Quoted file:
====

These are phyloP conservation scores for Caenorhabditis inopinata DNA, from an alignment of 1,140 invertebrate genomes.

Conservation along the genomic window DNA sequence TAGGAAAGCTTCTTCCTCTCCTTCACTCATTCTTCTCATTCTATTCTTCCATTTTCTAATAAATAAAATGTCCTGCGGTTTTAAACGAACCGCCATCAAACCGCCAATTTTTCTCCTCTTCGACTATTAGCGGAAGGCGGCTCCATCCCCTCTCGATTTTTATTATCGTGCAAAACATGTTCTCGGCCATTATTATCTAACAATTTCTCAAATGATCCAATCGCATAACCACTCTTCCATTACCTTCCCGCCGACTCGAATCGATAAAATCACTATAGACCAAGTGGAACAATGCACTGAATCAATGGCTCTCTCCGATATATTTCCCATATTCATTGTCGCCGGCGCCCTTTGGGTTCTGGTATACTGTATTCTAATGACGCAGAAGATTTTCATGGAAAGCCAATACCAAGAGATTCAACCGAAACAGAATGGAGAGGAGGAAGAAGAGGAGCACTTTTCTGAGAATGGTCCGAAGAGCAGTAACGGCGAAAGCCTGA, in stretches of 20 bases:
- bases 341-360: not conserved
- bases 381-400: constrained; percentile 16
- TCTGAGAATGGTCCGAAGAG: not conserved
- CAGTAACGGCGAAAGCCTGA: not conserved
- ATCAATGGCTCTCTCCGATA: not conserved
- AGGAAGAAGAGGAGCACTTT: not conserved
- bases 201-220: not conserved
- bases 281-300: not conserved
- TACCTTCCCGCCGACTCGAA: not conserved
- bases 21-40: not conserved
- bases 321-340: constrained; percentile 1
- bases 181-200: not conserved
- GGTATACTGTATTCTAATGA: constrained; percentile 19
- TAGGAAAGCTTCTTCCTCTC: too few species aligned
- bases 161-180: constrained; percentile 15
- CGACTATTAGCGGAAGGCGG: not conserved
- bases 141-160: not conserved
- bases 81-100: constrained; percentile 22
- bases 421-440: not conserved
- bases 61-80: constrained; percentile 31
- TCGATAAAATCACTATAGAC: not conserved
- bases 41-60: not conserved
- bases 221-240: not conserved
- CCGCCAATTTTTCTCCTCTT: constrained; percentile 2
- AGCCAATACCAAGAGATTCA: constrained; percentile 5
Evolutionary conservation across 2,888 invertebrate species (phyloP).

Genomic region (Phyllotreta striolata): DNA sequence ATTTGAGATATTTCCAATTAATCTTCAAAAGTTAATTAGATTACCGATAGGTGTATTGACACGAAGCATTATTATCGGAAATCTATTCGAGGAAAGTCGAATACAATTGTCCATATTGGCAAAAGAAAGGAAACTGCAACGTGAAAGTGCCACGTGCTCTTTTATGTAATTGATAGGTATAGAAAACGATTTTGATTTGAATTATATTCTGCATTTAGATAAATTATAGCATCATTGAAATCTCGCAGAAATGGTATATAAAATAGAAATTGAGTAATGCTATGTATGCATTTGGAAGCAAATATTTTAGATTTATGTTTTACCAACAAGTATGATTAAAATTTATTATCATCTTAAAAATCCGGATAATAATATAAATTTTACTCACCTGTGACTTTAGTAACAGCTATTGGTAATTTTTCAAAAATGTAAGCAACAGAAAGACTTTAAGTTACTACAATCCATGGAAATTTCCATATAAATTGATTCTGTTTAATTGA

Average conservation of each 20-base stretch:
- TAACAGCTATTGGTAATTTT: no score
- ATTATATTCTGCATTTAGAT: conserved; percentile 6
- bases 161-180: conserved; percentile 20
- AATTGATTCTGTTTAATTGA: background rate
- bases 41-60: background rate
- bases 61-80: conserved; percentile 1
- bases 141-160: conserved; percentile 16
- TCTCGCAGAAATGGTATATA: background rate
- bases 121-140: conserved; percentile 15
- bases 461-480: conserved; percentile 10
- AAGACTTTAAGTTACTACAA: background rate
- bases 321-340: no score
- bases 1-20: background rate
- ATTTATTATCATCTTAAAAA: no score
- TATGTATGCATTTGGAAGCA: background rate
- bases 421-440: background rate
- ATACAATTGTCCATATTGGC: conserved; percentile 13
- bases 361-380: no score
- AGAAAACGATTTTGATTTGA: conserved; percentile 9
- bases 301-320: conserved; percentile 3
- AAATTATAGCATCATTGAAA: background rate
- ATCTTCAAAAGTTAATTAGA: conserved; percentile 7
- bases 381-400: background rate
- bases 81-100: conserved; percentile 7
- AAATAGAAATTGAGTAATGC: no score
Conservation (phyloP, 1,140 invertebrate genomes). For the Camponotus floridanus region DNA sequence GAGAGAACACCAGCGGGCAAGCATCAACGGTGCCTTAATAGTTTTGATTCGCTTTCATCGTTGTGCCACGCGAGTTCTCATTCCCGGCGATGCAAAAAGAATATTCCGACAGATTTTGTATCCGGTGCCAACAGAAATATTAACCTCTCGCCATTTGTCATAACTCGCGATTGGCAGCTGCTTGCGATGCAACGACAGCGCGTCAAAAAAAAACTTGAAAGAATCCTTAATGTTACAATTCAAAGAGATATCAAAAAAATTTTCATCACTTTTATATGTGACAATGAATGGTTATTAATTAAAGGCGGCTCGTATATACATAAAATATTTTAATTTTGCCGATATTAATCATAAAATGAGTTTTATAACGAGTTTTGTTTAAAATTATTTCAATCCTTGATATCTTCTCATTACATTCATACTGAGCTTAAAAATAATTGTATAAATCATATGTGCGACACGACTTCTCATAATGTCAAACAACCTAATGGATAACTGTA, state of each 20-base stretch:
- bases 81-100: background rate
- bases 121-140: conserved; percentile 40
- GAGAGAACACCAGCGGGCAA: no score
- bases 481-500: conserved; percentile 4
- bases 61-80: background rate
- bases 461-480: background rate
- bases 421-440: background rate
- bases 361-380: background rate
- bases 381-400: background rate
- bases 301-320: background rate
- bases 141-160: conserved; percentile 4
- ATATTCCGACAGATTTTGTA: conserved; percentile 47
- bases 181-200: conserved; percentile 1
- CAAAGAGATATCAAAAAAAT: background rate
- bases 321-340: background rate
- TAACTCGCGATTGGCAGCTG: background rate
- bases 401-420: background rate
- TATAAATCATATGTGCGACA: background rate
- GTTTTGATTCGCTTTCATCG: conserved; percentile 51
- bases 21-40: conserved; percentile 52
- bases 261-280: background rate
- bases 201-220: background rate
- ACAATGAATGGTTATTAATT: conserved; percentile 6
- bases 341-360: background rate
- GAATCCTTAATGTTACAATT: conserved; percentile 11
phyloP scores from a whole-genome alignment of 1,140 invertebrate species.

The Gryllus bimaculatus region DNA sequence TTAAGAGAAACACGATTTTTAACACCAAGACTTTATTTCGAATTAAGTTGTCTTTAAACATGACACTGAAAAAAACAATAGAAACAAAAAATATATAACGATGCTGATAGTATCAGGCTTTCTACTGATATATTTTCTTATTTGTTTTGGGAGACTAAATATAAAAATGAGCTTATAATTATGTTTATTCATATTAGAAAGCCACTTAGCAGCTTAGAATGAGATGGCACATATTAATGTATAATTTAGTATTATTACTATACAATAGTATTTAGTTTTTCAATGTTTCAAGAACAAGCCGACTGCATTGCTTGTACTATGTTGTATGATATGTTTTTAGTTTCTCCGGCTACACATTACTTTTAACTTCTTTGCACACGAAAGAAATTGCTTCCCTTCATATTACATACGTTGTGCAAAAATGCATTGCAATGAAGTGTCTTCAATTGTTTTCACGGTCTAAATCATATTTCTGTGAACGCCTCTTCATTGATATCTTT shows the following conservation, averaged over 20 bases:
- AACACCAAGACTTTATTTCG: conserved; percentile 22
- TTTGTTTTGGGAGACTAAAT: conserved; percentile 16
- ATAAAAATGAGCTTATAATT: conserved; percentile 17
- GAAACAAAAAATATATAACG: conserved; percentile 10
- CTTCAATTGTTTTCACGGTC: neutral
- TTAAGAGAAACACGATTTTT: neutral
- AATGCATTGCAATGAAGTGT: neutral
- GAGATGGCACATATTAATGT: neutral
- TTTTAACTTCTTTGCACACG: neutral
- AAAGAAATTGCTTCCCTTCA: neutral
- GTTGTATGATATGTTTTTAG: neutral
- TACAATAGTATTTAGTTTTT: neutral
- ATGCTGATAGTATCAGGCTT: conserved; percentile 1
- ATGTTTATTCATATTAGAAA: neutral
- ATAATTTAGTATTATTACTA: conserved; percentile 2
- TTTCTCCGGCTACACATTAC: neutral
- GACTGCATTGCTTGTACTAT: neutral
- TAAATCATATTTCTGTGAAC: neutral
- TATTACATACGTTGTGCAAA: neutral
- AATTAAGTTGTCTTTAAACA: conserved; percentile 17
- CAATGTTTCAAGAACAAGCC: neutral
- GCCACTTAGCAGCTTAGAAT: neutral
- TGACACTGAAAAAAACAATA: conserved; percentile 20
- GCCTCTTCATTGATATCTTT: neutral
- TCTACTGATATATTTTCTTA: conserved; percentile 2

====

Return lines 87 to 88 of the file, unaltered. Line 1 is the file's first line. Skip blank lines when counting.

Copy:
- GAAACAAAAAATATATAACG: conserved; percentile 10
- CTTCAATTGTTTTCACGGTC: neutral